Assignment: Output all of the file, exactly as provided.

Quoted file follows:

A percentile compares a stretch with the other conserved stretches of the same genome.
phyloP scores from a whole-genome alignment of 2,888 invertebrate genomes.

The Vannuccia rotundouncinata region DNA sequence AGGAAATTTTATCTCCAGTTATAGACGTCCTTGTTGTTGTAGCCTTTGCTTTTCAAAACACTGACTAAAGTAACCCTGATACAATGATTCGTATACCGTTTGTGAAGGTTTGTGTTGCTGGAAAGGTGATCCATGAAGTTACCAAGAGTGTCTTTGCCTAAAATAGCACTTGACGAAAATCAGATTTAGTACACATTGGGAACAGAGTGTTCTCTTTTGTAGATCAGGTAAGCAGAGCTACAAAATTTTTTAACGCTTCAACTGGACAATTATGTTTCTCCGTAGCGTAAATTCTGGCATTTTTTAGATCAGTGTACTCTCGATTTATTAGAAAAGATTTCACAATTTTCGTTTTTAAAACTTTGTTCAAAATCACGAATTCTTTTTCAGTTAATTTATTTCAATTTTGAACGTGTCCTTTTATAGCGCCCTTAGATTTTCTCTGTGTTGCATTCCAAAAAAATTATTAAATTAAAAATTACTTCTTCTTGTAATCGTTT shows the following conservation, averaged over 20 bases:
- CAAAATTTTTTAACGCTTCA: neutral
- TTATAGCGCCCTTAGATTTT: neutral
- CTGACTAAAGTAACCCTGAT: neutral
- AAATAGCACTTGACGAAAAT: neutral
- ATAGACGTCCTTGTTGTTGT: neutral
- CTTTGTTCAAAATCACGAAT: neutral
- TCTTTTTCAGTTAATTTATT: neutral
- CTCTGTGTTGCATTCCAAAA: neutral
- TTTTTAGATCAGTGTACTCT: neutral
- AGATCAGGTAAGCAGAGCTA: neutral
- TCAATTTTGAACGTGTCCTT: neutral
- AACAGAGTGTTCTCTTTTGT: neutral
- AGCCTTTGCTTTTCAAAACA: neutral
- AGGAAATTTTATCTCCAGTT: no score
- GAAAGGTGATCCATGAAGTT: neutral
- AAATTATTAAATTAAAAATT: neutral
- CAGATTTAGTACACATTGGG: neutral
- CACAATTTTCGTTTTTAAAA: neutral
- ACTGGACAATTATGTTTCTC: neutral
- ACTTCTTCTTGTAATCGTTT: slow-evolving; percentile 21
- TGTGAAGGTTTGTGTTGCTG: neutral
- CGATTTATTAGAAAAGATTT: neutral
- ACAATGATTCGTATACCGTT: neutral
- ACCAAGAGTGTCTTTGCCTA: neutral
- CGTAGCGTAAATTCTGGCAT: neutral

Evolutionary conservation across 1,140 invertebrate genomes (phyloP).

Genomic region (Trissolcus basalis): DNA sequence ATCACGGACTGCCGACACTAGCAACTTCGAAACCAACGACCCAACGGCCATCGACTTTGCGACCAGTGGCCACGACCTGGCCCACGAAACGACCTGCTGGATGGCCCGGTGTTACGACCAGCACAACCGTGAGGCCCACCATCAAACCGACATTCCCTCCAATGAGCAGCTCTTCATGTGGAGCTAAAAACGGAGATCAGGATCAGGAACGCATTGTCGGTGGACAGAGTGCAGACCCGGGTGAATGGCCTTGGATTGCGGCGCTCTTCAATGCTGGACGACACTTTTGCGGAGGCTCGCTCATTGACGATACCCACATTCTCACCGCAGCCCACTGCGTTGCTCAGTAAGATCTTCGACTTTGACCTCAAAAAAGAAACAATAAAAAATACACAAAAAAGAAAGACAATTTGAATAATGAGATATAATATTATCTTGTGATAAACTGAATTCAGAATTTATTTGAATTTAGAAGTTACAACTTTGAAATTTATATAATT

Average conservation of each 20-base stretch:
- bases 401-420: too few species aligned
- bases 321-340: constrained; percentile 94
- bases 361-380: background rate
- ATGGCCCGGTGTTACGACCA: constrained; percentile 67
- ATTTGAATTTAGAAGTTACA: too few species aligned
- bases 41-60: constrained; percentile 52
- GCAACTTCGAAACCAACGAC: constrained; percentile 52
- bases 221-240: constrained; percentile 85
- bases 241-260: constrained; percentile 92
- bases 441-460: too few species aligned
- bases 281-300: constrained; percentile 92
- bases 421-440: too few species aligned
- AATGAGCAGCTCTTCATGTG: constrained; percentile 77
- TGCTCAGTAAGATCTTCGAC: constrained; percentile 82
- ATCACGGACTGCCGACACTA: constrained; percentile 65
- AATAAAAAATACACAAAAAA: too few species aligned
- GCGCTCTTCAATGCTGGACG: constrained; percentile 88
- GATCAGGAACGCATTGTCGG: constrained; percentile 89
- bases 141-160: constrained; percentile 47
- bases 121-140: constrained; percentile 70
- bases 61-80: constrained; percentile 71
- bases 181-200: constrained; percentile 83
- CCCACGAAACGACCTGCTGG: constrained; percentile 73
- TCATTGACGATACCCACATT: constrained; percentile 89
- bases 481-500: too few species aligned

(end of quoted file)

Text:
A percentile compares a stretch with the other conserved stretches of the same genome.
phyloP scores from a whole-genome alignment of 2,888 invertebrate genomes.

The Vannuccia rotundouncinata region DNA sequence AGGAAATTTTATCTCCAGTTATAGACGTCCTTGTTGTTGTAGCCTTTGCTTTTCAAAACACTGACTAAAGTAACCCTGATACAATGATTCGTATACCGTTTGTGAAGGTTTGTGTTGCTGGAAAGGTGATCCATGAAGTTACCAAGAGTGTCTTTGCCTAAAATAGCACTTGACGAAAATCAGATTTAGTACACATTGGGAACAGAGTGTTCTCTTTTGTAGATCAGGTAAGCAGAGCTACAAAATTTTTTAACGCTTCAACTGGACAATTATGTTTCTCCGTAGCGTAAATTCTGGCATTTTTTAGATCAGTGTACTCTCGATTTATTAGAAAAGATTTCACAATTTTCGTTTTTAAAACTTTGTTCAAAATCACGAATTCTTTTTCAGTTAATTTATTTCAATTTTGAACGTGTCCTTTTATAGCGCCCTTAGATTTTCTCTGTGTTGCATTCCAAAAAAATTATTAAATTAAAAATTACTTCTTCTTGTAATCGTTT shows the following conservation, averaged over 20 bases:
- CAAAATTTTTTAACGCTTCA: neutral
- TTATAGCGCCCTTAGATTTT: neutral
- CTGACTAAAGTAACCCTGAT: neutral
- AAATAGCACTTGACGAAAAT: neutral
- ATAGACGTCCTTGTTGTTGT: neutral
- CTTTGTTCAAAATCACGAAT: neutral
- TCTTTTTCAGTTAATTTATT: neutral
- CTCTGTGTTGCATTCCAAAA: neutral
- TTTTTAGATCAGTGTACTCT: neutral
- AGATCAGGTAAGCAGAGCTA: neutral
- TCAATTTTGAACGTGTCCTT: neutral
- AACAGAGTGTTCTCTTTTGT: neutral
- AGCCTTTGCTTTTCAAAACA: neutral
- AGGAAATTTTATCTCCAGTT: no score
- GAAAGGTGATCCATGAAGTT: neutral
- AAATTATTAAATTAAAAATT: neutral
- CAGATTTAGTACACATTGGG: neutral
- CACAATTTTCGTTTTTAAAA: neutral
- ACTGGACAATTATGTTTCTC: neutral
- ACTTCTTCTTGTAATCGTTT: slow-evolving; percentile 21
- TGTGAAGGTTTGTGTTGCTG: neutral
- CGATTTATTAGAAAAGATTT: neutral
- ACAATGATTCGTATACCGTT: neutral
- ACCAAGAGTGTCTTTGCCTA: neutral
- CGTAGCGTAAATTCTGGCAT: neutral

Evolutionary conservation across 1,140 invertebrate genomes (phyloP).

Genomic region (Trissolcus basalis): DNA sequence ATCACGGACTGCCGACACTAGCAACTTCGAAACCAACGACCCAACGGCCATCGACTTTGCGACCAGTGGCCACGACCTGGCCCACGAAACGACCTGCTGGATGGCCCGGTGTTACGACCAGCACAACCGTGAGGCCCACCATCAAACCGACATTCCCTCCAATGAGCAGCTCTTCATGTGGAGCTAAAAACGGAGATCAGGATCAGGAACGCATTGTCGGTGGACAGAGTGCAGACCCGGGTGAATGGCCTTGGATTGCGGCGCTCTTCAATGCTGGACGACACTTTTGCGGAGGCTCGCTCATTGACGATACCCACATTCTCACCGCAGCCCACTGCGTTGCTCAGTAAGATCTTCGACTTTGACCTCAAAAAAGAAACAATAAAAAATACACAAAAAAGAAAGACAATTTGAATAATGAGATATAATATTATCTTGTGATAAACTGAATTCAGAATTTATTTGAATTTAGAAGTTACAACTTTGAAATTTATATAATT

Average conservation of each 20-base stretch:
- bases 401-420: too few species aligned
- bases 321-340: constrained; percentile 94
- bases 361-380: background rate
- ATGGCCCGGTGTTACGACCA: constrained; percentile 67
- ATTTGAATTTAGAAGTTACA: too few species aligned
- bases 41-60: constrained; percentile 52
- GCAACTTCGAAACCAACGAC: constrained; percentile 52
- bases 221-240: constrained; percentile 85
- bases 241-260: constrained; percentile 92
- bases 441-460: too few species aligned
- bases 281-300: constrained; percentile 92
- bases 421-440: too few species aligned
- AATGAGCAGCTCTTCATGTG: constrained; percentile 77
- TGCTCAGTAAGATCTTCGAC: constrained; percentile 82
- ATCACGGACTGCCGACACTA: constrained; percentile 65
- AATAAAAAATACACAAAAAA: too few species aligned
- GCGCTCTTCAATGCTGGACG: constrained; percentile 88
- GATCAGGAACGCATTGTCGG: constrained; percentile 89
- bases 141-160: constrained; percentile 47
- bases 121-140: constrained; percentile 70
- bases 61-80: constrained; percentile 71
- bases 181-200: constrained; percentile 83
- CCCACGAAACGACCTGCTGG: constrained; percentile 73
- TCATTGACGATACCCACATT: constrained; percentile 89
- bases 481-500: too few species aligned